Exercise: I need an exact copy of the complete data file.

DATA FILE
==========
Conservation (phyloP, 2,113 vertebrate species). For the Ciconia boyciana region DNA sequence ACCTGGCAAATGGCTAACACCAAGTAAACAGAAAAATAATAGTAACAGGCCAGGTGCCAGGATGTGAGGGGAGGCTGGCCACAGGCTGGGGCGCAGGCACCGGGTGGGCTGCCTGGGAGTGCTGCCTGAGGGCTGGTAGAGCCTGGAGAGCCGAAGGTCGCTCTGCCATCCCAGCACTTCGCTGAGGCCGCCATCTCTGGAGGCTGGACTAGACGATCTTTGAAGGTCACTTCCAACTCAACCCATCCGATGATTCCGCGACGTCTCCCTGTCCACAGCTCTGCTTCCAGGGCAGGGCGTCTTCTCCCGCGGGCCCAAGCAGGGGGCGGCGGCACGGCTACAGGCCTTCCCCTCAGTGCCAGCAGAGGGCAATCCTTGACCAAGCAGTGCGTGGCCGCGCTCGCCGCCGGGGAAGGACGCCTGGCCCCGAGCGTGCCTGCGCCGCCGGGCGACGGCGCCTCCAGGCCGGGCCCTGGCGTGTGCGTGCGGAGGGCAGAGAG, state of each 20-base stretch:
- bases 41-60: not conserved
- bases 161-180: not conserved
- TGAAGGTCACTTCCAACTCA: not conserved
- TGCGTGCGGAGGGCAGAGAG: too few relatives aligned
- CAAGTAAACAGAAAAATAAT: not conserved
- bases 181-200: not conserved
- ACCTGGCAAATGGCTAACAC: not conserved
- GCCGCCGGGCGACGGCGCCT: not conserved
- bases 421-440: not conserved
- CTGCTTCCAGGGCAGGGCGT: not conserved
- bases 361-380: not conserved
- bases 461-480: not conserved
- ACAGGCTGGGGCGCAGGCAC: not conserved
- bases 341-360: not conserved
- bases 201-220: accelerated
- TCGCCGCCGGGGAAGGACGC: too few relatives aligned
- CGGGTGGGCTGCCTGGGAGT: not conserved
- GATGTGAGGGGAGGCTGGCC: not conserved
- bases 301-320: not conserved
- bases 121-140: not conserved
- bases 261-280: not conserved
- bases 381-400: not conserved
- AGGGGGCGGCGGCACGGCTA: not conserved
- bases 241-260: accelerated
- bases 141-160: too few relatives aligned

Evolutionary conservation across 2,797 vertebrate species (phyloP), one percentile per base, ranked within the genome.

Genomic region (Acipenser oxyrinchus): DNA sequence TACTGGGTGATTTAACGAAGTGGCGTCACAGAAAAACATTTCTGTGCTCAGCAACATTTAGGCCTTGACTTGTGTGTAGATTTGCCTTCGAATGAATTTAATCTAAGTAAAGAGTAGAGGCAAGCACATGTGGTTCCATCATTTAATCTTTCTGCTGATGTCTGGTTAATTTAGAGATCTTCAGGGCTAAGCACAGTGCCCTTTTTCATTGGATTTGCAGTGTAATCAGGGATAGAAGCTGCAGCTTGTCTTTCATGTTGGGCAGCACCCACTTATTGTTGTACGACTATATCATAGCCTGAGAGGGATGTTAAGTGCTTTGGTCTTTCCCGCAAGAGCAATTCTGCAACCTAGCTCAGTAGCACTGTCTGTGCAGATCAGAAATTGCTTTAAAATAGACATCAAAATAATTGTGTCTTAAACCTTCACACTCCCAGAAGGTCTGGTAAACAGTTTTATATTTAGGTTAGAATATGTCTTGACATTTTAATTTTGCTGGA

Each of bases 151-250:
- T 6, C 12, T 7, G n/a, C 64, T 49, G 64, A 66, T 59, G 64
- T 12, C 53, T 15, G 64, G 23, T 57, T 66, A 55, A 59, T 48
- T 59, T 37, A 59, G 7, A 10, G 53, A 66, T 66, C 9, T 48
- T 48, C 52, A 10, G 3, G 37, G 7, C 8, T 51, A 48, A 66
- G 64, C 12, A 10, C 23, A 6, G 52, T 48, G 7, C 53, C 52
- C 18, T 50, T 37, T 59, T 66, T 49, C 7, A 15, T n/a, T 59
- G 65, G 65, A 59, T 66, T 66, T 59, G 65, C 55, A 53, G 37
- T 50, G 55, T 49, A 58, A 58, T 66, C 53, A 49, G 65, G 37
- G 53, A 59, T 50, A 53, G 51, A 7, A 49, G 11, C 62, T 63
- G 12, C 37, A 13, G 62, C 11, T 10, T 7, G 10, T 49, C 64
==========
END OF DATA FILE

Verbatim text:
Conservation (phyloP, 2,113 vertebrate species). For the Ciconia boyciana region DNA sequence ACCTGGCAAATGGCTAACACCAAGTAAACAGAAAAATAATAGTAACAGGCCAGGTGCCAGGATGTGAGGGGAGGCTGGCCACAGGCTGGGGCGCAGGCACCGGGTGGGCTGCCTGGGAGTGCTGCCTGAGGGCTGGTAGAGCCTGGAGAGCCGAAGGTCGCTCTGCCATCCCAGCACTTCGCTGAGGCCGCCATCTCTGGAGGCTGGACTAGACGATCTTTGAAGGTCACTTCCAACTCAACCCATCCGATGATTCCGCGACGTCTCCCTGTCCACAGCTCTGCTTCCAGGGCAGGGCGTCTTCTCCCGCGGGCCCAAGCAGGGGGCGGCGGCACGGCTACAGGCCTTCCCCTCAGTGCCAGCAGAGGGCAATCCTTGACCAAGCAGTGCGTGGCCGCGCTCGCCGCCGGGGAAGGACGCCTGGCCCCGAGCGTGCCTGCGCCGCCGGGCGACGGCGCCTCCAGGCCGGGCCCTGGCGTGTGCGTGCGGAGGGCAGAGAG, state of each 20-base stretch:
- bases 41-60: not conserved
- bases 161-180: not conserved
- TGAAGGTCACTTCCAACTCA: not conserved
- TGCGTGCGGAGGGCAGAGAG: too few relatives aligned
- CAAGTAAACAGAAAAATAAT: not conserved
- bases 181-200: not conserved
- ACCTGGCAAATGGCTAACAC: not conserved
- GCCGCCGGGCGACGGCGCCT: not conserved
- bases 421-440: not conserved
- CTGCTTCCAGGGCAGGGCGT: not conserved
- bases 361-380: not conserved
- bases 461-480: not conserved
- ACAGGCTGGGGCGCAGGCAC: not conserved
- bases 341-360: not conserved
- bases 201-220: accelerated
- TCGCCGCCGGGGAAGGACGC: too few relatives aligned
- CGGGTGGGCTGCCTGGGAGT: not conserved
- GATGTGAGGGGAGGCTGGCC: not conserved
- bases 301-320: not conserved
- bases 121-140: not conserved
- bases 261-280: not conserved
- bases 381-400: not conserved
- AGGGGGCGGCGGCACGGCTA: not conserved
- bases 241-260: accelerated
- bases 141-160: too few relatives aligned

Evolutionary conservation across 2,797 vertebrate species (phyloP), one percentile per base, ranked within the genome.

Genomic region (Acipenser oxyrinchus): DNA sequence TACTGGGTGATTTAACGAAGTGGCGTCACAGAAAAACATTTCTGTGCTCAGCAACATTTAGGCCTTGACTTGTGTGTAGATTTGCCTTCGAATGAATTTAATCTAAGTAAAGAGTAGAGGCAAGCACATGTGGTTCCATCATTTAATCTTTCTGCTGATGTCTGGTTAATTTAGAGATCTTCAGGGCTAAGCACAGTGCCCTTTTTCATTGGATTTGCAGTGTAATCAGGGATAGAAGCTGCAGCTTGTCTTTCATGTTGGGCAGCACCCACTTATTGTTGTACGACTATATCATAGCCTGAGAGGGATGTTAAGTGCTTTGGTCTTTCCCGCAAGAGCAATTCTGCAACCTAGCTCAGTAGCACTGTCTGTGCAGATCAGAAATTGCTTTAAAATAGACATCAAAATAATTGTGTCTTAAACCTTCACACTCCCAGAAGGTCTGGTAAACAGTTTTATATTTAGGTTAGAATATGTCTTGACATTTTAATTTTGCTGGA

Each of bases 151-250:
- T 6, C 12, T 7, G n/a, C 64, T 49, G 64, A 66, T 59, G 64
- T 12, C 53, T 15, G 64, G 23, T 57, T 66, A 55, A 59, T 48
- T 59, T 37, A 59, G 7, A 10, G 53, A 66, T 66, C 9, T 48
- T 48, C 52, A 10, G 3, G 37, G 7, C 8, T 51, A 48, A 66
- G 64, C 12, A 10, C 23, A 6, G 52, T 48, G 7, C 53, C 52
- C 18, T 50, T 37, T 59, T 66, T 49, C 7, A 15, T n/a, T 59
- G 65, G 65, A 59, T 66, T 66, T 59, G 65, C 55, A 53, G 37
- T 50, G 55, T 49, A 58, A 58, T 66, C 53, A 49, G 65, G 37
- G 53, A 59, T 50, A 53, G 51, A 7, A 49, G 11, C 62, T 63
- G 12, C 37, A 13, G 62, C 11, T 10, T 7, G 10, T 49, C 64